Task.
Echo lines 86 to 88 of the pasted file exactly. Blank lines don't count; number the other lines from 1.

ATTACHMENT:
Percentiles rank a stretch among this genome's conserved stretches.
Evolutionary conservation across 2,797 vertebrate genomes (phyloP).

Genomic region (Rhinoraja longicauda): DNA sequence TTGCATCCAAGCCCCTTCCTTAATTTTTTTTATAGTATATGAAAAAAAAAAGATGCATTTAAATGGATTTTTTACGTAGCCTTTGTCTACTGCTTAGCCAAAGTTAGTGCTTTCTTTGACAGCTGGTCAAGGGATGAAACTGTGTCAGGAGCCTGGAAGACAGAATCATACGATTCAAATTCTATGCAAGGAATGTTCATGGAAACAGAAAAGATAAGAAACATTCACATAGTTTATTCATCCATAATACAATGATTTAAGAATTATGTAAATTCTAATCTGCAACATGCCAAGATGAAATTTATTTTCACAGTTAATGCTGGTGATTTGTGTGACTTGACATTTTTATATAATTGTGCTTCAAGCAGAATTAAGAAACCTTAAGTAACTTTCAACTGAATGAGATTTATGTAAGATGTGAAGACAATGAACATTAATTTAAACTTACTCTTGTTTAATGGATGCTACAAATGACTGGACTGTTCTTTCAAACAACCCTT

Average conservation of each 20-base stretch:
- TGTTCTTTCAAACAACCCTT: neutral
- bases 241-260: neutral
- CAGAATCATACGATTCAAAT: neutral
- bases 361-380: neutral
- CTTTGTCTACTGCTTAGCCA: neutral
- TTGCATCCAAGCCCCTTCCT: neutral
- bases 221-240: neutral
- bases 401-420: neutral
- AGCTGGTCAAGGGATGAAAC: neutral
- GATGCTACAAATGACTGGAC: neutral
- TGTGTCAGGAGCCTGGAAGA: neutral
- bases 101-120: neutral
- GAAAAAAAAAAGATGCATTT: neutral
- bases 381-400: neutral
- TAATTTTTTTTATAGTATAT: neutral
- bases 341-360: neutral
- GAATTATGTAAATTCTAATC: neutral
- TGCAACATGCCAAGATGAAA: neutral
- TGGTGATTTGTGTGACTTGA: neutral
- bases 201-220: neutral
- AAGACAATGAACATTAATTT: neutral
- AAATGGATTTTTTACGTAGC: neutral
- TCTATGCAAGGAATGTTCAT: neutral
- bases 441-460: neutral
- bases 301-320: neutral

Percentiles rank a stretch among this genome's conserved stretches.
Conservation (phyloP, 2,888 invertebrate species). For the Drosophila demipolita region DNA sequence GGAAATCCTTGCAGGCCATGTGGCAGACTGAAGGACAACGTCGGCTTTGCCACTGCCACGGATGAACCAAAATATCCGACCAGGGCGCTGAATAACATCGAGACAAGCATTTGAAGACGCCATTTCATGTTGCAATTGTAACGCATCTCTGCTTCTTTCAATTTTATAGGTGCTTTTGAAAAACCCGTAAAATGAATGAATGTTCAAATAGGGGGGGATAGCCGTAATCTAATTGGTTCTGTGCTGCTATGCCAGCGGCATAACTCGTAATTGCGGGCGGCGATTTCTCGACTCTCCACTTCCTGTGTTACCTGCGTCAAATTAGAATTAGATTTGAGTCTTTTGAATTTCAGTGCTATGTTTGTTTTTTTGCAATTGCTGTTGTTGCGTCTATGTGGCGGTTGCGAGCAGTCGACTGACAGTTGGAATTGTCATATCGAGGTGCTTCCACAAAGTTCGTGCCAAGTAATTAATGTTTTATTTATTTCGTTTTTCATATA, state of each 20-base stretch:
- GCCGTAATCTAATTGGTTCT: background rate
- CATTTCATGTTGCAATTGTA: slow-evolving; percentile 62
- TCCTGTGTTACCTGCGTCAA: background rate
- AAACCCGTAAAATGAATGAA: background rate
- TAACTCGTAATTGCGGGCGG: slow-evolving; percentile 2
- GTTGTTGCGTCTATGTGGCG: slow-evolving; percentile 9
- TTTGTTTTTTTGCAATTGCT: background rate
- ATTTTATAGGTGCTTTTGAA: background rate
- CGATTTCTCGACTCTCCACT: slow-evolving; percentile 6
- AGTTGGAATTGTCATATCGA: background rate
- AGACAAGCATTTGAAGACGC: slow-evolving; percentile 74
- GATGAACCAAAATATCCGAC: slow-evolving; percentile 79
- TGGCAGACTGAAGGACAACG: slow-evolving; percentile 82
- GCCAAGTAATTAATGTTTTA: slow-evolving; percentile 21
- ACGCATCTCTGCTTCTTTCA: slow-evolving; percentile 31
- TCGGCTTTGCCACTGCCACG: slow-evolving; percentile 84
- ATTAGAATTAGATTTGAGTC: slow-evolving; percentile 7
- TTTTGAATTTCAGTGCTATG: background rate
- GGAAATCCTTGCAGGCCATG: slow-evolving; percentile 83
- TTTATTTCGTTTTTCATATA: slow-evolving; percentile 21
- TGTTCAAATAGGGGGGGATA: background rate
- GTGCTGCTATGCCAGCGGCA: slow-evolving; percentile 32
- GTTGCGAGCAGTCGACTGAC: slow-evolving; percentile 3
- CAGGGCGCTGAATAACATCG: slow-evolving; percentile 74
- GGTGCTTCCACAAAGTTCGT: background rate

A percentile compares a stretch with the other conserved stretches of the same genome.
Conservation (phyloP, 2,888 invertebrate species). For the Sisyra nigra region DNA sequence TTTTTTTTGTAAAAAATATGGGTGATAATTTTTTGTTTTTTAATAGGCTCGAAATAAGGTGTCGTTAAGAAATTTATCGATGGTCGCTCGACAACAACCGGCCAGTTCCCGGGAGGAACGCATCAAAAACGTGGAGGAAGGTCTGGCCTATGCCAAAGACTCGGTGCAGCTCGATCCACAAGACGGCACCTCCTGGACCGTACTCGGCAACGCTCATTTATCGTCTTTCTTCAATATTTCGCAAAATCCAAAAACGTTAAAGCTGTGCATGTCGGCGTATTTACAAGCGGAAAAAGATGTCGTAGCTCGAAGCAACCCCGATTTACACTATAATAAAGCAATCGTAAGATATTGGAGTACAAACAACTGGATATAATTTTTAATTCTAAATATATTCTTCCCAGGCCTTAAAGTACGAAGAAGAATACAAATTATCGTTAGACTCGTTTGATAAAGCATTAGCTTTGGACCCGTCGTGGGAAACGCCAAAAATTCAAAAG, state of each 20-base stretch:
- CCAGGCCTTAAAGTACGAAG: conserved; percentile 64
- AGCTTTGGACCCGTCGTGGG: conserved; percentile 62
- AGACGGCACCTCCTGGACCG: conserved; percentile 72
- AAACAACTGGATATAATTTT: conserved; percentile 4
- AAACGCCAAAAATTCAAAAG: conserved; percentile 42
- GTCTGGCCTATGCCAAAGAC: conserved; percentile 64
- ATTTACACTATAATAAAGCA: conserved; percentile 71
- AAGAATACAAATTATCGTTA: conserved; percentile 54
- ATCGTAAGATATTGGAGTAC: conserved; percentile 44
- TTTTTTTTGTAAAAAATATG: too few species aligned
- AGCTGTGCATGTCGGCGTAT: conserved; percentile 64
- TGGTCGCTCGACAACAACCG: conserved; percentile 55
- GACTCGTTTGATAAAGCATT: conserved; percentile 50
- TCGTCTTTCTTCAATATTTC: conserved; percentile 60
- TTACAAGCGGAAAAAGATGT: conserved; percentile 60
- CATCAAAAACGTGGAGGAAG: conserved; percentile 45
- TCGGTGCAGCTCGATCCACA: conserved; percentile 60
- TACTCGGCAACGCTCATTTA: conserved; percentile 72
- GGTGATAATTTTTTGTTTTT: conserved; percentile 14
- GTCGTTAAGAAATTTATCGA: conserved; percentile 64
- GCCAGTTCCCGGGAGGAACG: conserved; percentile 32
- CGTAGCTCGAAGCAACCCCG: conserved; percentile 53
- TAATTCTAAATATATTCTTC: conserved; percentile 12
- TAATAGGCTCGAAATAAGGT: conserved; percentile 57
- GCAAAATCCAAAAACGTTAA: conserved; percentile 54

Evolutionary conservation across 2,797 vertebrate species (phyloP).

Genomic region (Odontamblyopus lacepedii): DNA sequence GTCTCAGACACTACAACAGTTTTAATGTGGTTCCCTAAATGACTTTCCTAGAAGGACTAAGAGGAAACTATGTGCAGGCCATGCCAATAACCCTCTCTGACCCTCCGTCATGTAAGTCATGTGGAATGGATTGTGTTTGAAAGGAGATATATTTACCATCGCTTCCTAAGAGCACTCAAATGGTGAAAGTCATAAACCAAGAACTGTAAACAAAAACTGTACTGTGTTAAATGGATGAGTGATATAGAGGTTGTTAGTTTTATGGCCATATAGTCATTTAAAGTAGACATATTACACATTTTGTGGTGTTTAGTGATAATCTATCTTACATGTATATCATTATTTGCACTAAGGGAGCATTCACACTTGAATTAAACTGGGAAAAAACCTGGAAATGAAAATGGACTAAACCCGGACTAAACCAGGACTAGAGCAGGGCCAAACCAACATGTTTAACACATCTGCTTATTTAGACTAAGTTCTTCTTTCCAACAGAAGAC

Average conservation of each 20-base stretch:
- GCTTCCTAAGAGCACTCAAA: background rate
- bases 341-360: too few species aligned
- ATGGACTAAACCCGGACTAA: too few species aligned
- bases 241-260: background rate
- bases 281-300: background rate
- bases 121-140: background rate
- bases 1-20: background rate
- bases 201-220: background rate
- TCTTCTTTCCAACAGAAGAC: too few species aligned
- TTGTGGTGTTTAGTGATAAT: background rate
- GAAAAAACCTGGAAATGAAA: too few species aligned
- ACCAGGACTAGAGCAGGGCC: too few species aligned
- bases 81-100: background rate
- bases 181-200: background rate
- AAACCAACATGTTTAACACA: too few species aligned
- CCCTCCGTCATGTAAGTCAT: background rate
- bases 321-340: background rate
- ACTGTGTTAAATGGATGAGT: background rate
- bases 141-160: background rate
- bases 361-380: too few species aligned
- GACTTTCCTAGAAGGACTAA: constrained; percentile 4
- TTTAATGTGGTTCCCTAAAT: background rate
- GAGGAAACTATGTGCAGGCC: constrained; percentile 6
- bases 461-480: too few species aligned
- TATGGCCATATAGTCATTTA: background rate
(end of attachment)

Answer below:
Average conservation of each 20-base stretch:
- GCTTCCTAAGAGCACTCAAA: background rate
- bases 341-360: too few species aligned